Figure 2: Patient A has excess fat distribution along calves, ankles, knees, inner and outer thighs. Topographic markings for areas to be suctioned.

Figure 3: Patient A 12 weeks after the liposuction procedure. (Photos taken without flash to highlight contour abnormalities).

The posterior compartment has three layers of calf muscles, mainly gastrocnemius soleus and tibialis posterior. The anterior compartment has the tibialis anterior and extensor muscles and the lateral compartment has the peroneal muscles. Tendons of these muscles are located in the lower part, along with nerves and blood vessels, which are located superficially in this area.

It is of course important to take note of the nerves and blood vessels as any oedema here can cause compartment syndrome, which is a painful condition that occurs when pressure within the fascial envelope builds. Compartment syndrome is likely to cause neurovascular complications if it is not recognised and treated effectively.5

A fat pad called the lateral inframalleolar fat pad (LIMFP), located at the lateral aspect of the ankle, has been described in a clinical article by D. Brémond-Gignac and H. Copin et al; they claim it is not often referred to in anatomical texts so it is imperative to be aware of.6 They outline how the LIMFP is oval and made up of an unilocular fatty tissue that is distinct from the subcutaneous plane. The sural nerve is a sensory nerve in the calf region that runs over the surface of the fat pad and supplies cutaneous sensation to part of the fifth toe. This is accompanied by the short saphenous vein, which gives off a medial perforator that traverses the LIMFP. It is necessary to recognise the location of this fat pad before any procedure on the lower limbs, in order to prevent over correction or under corrections during treatment.6

Treatments

Figure 4: Pre-op image in a slender patient with small amount of localised cankle fat highlighting area of maximum fat.

Figure 5: Post-op image, a small area of hyperpigmentation from cannula entry point is noticeable, treatment of laser liposuction.

Liposuction

Liposuction is one of the most evidence-based and preferred ways to remove fat.14 The two key principals for successful liposuction procedures are good patient selection and realistic expectations. Many liposuction procedures can be performed under local anesthesia in an office surgical suite. A conservative approach is always appropriate as overcorrection can be difficult to treat.14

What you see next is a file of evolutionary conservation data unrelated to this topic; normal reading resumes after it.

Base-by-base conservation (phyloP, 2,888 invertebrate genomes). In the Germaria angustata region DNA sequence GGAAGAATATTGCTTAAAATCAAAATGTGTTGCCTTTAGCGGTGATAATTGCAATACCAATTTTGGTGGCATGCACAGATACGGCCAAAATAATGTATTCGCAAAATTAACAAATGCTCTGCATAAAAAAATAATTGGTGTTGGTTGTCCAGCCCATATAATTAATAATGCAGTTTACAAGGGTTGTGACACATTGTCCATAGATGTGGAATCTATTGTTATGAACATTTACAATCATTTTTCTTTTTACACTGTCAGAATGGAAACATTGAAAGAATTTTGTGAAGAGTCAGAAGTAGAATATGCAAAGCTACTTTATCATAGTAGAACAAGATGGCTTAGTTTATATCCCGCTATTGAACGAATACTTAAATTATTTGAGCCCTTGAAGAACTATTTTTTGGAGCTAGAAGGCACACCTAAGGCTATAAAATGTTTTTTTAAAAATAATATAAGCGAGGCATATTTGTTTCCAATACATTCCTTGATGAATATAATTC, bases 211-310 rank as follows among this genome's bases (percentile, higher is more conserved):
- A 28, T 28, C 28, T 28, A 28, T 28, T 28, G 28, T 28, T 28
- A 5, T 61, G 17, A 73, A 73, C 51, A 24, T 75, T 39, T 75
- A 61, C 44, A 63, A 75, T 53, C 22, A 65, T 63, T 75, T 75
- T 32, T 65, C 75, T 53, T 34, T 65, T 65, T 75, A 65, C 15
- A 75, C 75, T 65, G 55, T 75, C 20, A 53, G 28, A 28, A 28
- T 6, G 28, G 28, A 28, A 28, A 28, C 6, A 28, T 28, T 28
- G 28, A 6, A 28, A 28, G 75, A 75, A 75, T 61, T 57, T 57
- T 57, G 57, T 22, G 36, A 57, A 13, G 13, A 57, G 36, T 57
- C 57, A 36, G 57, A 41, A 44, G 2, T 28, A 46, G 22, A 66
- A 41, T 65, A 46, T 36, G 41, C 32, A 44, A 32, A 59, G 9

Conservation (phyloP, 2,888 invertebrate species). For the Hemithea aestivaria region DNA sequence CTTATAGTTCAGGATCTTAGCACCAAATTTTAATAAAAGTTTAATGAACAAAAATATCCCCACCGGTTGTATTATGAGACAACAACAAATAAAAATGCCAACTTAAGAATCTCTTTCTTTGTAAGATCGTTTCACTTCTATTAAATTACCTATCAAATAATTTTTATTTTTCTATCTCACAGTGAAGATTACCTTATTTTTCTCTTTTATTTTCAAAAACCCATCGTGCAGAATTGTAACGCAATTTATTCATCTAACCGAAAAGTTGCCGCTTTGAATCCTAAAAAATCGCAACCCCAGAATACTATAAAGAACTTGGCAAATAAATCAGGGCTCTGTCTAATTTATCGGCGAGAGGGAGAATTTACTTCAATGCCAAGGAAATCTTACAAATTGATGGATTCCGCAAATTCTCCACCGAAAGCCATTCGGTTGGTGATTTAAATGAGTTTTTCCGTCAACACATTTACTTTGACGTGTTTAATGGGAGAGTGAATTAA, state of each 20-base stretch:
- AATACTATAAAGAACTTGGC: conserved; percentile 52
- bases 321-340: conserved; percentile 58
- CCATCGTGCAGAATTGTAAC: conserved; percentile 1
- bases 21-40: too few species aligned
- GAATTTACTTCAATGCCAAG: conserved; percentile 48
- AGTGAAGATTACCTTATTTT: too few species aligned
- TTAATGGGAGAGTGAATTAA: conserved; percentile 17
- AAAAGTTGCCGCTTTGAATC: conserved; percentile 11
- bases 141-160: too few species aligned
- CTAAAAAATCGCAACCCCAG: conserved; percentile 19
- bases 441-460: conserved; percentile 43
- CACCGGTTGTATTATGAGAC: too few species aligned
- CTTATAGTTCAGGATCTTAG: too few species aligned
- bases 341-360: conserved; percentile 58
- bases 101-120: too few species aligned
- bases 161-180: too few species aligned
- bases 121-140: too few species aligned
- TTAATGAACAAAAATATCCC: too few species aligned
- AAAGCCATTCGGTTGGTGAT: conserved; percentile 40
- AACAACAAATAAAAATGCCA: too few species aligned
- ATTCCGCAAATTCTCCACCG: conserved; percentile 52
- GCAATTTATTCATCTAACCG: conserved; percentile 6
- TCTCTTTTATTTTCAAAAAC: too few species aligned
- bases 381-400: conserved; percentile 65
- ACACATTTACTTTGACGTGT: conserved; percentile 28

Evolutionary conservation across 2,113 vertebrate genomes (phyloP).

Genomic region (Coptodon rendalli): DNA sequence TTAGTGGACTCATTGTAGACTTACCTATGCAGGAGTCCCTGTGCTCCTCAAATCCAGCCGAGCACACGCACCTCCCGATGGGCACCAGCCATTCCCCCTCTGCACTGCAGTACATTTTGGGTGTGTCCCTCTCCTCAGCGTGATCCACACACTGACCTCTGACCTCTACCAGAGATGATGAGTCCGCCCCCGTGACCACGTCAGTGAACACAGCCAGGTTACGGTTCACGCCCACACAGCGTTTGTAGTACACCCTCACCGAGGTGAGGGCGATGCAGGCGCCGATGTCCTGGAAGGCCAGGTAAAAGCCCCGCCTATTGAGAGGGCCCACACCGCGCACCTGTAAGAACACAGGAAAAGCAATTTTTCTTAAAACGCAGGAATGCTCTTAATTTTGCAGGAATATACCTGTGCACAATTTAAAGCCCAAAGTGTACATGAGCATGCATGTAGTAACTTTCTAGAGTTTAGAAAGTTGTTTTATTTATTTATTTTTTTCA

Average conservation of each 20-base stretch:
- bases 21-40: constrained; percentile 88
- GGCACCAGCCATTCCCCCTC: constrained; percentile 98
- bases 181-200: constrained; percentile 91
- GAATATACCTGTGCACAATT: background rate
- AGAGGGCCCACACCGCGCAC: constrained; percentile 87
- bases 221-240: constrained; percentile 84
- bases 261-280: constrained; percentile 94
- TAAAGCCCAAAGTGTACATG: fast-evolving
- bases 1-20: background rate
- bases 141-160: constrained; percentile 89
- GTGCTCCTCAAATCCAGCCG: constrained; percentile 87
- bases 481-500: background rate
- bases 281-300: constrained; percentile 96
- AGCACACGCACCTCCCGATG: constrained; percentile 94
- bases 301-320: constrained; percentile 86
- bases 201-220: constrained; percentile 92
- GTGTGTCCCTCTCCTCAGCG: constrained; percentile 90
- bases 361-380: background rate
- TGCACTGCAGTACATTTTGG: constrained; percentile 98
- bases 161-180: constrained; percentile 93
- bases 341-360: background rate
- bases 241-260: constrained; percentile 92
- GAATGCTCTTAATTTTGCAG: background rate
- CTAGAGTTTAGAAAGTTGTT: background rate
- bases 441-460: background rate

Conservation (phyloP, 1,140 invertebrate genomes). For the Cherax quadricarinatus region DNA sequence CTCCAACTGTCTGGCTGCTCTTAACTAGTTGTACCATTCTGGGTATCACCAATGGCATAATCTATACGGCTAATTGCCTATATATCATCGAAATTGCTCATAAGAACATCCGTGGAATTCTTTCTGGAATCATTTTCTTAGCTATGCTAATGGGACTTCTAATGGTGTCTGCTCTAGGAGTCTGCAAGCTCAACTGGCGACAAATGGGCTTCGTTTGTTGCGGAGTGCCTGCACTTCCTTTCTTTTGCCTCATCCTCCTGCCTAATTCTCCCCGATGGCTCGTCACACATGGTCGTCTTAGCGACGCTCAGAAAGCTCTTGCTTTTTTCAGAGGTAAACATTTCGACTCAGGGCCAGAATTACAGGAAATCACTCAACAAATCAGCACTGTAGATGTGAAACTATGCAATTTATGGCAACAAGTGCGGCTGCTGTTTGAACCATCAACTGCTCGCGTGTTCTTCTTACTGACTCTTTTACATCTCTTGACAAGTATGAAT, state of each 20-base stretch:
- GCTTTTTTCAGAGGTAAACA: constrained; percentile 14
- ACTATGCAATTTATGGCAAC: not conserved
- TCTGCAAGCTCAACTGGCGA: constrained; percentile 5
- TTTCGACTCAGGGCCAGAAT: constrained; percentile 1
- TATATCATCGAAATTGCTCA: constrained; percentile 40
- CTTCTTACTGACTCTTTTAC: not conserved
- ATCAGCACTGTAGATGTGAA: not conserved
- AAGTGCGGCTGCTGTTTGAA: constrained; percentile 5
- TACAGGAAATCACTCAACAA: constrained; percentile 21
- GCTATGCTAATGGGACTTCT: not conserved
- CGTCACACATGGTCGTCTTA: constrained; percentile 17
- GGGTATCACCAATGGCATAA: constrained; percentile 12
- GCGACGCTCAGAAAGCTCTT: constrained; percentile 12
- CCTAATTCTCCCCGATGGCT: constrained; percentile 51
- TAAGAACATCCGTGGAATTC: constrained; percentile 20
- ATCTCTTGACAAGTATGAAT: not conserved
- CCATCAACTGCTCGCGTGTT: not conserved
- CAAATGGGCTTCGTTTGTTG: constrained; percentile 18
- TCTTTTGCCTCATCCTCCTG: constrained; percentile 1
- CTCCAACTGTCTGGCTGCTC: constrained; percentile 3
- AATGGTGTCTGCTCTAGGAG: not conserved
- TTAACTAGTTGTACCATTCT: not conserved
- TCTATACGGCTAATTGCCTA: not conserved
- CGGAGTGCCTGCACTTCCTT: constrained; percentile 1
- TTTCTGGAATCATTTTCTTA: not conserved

Current technology for liposuction includes suction-assisted, ultrasound-assisted, power-assisted, laser-assisted, and radiofrequency-assisted liposuction. The choice of technology and technique often depends on patient characteristics and surgeon preference.15 My preferred approach is laser lipolysis2 and micro-cannula liposuction, administered under local anaesthesia.16 Sometimes a circumferential liposuction of knees, calves, and ankles is the best option to create more slender looking legs.17 This procedure can also be combined with fat injections into the calf area to achieve further reshaping and contrast between the calves and ankles.

Other procedures to augment calves include silicone calf implants.15 Calf contouring with endoscopic fascial release, calf implant, and structural fat grafting have also been described.18 In patients with minimal fat many practitioners opt not to aspirate, further limiting direct tissue trauma.19 As a result, patients can quickly return to daily activities within three to five days.19

Patient selection and a thorough pre-procedure discussion are necessary to minimise any difference between the patients’ expectations and treatment results

A variety of laser wavelengths have been used to try and correct excess fat. My preferred approach is laser lipolysis2 and micro-cannula liposuction under pure local anaesthesia20 due to the following advantages; fast patient recovery, diminished post-operative pain, ecchymosis and oedema.21,19 The coagulation of blood vessels may explain these advantages.9 I use tumescent anaesthesia followed by a 1470 nm diode laser lipolysis. The laser energy is delivered by a 600 micron laser fibre. Following this I use a 14G micro-cannula to suction the liquefied fat. I then provide patients with a compression bandage that is changed to Class 2 compression stockings at the post-op check up. Compression stockings are used day and night for at least one week. I encourage patients to use these during the daytime for as long as possible.

An alternative approach: botulinum toxin